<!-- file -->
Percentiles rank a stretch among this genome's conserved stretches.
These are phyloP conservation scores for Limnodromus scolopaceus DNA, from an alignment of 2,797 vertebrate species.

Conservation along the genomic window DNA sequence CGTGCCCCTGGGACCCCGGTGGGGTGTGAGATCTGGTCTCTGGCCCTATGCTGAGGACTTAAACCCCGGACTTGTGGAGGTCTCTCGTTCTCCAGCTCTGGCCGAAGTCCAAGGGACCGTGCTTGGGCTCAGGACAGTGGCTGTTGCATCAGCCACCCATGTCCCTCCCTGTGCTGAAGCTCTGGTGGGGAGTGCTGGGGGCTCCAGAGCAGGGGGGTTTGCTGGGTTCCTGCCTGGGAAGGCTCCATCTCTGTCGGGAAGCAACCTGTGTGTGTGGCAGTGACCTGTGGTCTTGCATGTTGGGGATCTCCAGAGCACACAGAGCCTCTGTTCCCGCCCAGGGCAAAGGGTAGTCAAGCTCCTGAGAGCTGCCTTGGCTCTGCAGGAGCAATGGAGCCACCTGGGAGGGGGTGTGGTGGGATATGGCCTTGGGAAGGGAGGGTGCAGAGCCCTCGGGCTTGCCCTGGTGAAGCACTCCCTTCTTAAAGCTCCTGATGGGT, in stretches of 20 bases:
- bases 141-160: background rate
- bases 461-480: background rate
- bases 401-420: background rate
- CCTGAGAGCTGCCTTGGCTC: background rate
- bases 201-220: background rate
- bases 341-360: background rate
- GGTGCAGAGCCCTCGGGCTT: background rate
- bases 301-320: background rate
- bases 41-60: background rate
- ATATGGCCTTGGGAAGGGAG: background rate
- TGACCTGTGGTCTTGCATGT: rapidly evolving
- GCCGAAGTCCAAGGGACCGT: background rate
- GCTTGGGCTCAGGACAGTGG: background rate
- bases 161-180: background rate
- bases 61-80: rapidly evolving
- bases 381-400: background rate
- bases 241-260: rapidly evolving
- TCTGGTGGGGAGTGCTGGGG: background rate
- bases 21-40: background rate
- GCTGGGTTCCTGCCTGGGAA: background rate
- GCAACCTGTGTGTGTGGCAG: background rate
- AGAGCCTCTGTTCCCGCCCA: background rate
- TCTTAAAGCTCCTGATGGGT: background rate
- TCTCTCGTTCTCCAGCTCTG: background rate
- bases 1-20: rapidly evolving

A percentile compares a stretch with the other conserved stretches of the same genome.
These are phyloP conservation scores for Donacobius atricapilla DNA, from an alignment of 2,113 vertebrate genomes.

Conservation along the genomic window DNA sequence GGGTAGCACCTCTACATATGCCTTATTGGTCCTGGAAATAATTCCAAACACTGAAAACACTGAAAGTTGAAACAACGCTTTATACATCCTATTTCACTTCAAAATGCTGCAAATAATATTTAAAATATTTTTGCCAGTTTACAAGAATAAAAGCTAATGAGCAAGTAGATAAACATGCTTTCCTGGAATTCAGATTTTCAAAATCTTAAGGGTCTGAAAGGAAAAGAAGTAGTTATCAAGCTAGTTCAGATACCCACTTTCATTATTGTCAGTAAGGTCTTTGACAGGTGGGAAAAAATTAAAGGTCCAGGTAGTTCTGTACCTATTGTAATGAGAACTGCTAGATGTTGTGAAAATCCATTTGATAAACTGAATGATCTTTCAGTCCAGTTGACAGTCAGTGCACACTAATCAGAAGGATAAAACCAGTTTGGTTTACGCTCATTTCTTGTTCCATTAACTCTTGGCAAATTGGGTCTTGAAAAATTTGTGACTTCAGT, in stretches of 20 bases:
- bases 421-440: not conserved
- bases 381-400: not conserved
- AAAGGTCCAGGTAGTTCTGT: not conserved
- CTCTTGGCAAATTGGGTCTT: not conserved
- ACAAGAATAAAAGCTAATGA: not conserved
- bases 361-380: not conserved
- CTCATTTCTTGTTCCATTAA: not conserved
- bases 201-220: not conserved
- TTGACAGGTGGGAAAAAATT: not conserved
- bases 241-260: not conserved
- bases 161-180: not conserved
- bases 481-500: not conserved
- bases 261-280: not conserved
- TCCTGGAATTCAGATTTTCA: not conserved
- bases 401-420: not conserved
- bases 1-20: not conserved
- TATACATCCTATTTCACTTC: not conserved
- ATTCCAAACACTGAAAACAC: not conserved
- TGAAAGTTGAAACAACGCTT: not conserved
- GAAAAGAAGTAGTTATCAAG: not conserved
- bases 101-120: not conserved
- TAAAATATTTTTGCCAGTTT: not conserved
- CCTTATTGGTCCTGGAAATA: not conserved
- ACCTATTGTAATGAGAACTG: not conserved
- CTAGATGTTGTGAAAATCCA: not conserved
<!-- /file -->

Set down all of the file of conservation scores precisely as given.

Percentiles rank a stretch among this genome's conserved stretches.
These are phyloP conservation scores for Limnodromus scolopaceus DNA, from an alignment of 2,797 vertebrate species.

Conservation along the genomic window DNA sequence CGTGCCCCTGGGACCCCGGTGGGGTGTGAGATCTGGTCTCTGGCCCTATGCTGAGGACTTAAACCCCGGACTTGTGGAGGTCTCTCGTTCTCCAGCTCTGGCCGAAGTCCAAGGGACCGTGCTTGGGCTCAGGACAGTGGCTGTTGCATCAGCCACCCATGTCCCTCCCTGTGCTGAAGCTCTGGTGGGGAGTGCTGGGGGCTCCAGAGCAGGGGGGTTTGCTGGGTTCCTGCCTGGGAAGGCTCCATCTCTGTCGGGAAGCAACCTGTGTGTGTGGCAGTGACCTGTGGTCTTGCATGTTGGGGATCTCCAGAGCACACAGAGCCTCTGTTCCCGCCCAGGGCAAAGGGTAGTCAAGCTCCTGAGAGCTGCCTTGGCTCTGCAGGAGCAATGGAGCCACCTGGGAGGGGGTGTGGTGGGATATGGCCTTGGGAAGGGAGGGTGCAGAGCCCTCGGGCTTGCCCTGGTGAAGCACTCCCTTCTTAAAGCTCCTGATGGGT, in stretches of 20 bases:
- bases 141-160: background rate
- bases 461-480: background rate
- bases 401-420: background rate
- CCTGAGAGCTGCCTTGGCTC: background rate
- bases 201-220: background rate
- bases 341-360: background rate
- GGTGCAGAGCCCTCGGGCTT: background rate
- bases 301-320: background rate
- bases 41-60: background rate
- ATATGGCCTTGGGAAGGGAG: background rate
- TGACCTGTGGTCTTGCATGT: rapidly evolving
- GCCGAAGTCCAAGGGACCGT: background rate
- GCTTGGGCTCAGGACAGTGG: background rate
- bases 161-180: background rate
- bases 61-80: rapidly evolving
- bases 381-400: background rate
- bases 241-260: rapidly evolving
- TCTGGTGGGGAGTGCTGGGG: background rate
- bases 21-40: background rate
- GCTGGGTTCCTGCCTGGGAA: background rate
- GCAACCTGTGTGTGTGGCAG: background rate
- AGAGCCTCTGTTCCCGCCCA: background rate
- TCTTAAAGCTCCTGATGGGT: background rate
- TCTCTCGTTCTCCAGCTCTG: background rate
- bases 1-20: rapidly evolving

A percentile compares a stretch with the other conserved stretches of the same genome.
These are phyloP conservation scores for Donacobius atricapilla DNA, from an alignment of 2,113 vertebrate genomes.

Conservation along the genomic window DNA sequence GGGTAGCACCTCTACATATGCCTTATTGGTCCTGGAAATAATTCCAAACACTGAAAACACTGAAAGTTGAAACAACGCTTTATACATCCTATTTCACTTCAAAATGCTGCAAATAATATTTAAAATATTTTTGCCAGTTTACAAGAATAAAAGCTAATGAGCAAGTAGATAAACATGCTTTCCTGGAATTCAGATTTTCAAAATCTTAAGGGTCTGAAAGGAAAAGAAGTAGTTATCAAGCTAGTTCAGATACCCACTTTCATTATTGTCAGTAAGGTCTTTGACAGGTGGGAAAAAATTAAAGGTCCAGGTAGTTCTGTACCTATTGTAATGAGAACTGCTAGATGTTGTGAAAATCCATTTGATAAACTGAATGATCTTTCAGTCCAGTTGACAGTCAGTGCACACTAATCAGAAGGATAAAACCAGTTTGGTTTACGCTCATTTCTTGTTCCATTAACTCTTGGCAAATTGGGTCTTGAAAAATTTGTGACTTCAGT, in stretches of 20 bases:
- bases 421-440: not conserved
- bases 381-400: not conserved
- AAAGGTCCAGGTAGTTCTGT: not conserved
- CTCTTGGCAAATTGGGTCTT: not conserved
- ACAAGAATAAAAGCTAATGA: not conserved
- bases 361-380: not conserved
- CTCATTTCTTGTTCCATTAA: not conserved
- bases 201-220: not conserved
- TTGACAGGTGGGAAAAAATT: not conserved
- bases 241-260: not conserved
- bases 161-180: not conserved
- bases 481-500: not conserved
- bases 261-280: not conserved
- TCCTGGAATTCAGATTTTCA: not conserved
- bases 401-420: not conserved
- bases 1-20: not conserved
- TATACATCCTATTTCACTTC: not conserved
- ATTCCAAACACTGAAAACAC: not conserved
- TGAAAGTTGAAACAACGCTT: not conserved
- GAAAAGAAGTAGTTATCAAG: not conserved
- bases 101-120: not conserved
- TAAAATATTTTTGCCAGTTT: not conserved
- CCTTATTGGTCCTGGAAATA: not conserved
- ACCTATTGTAATGAGAACTG: not conserved
- CTAGATGTTGTGAAAATCCA: not conserved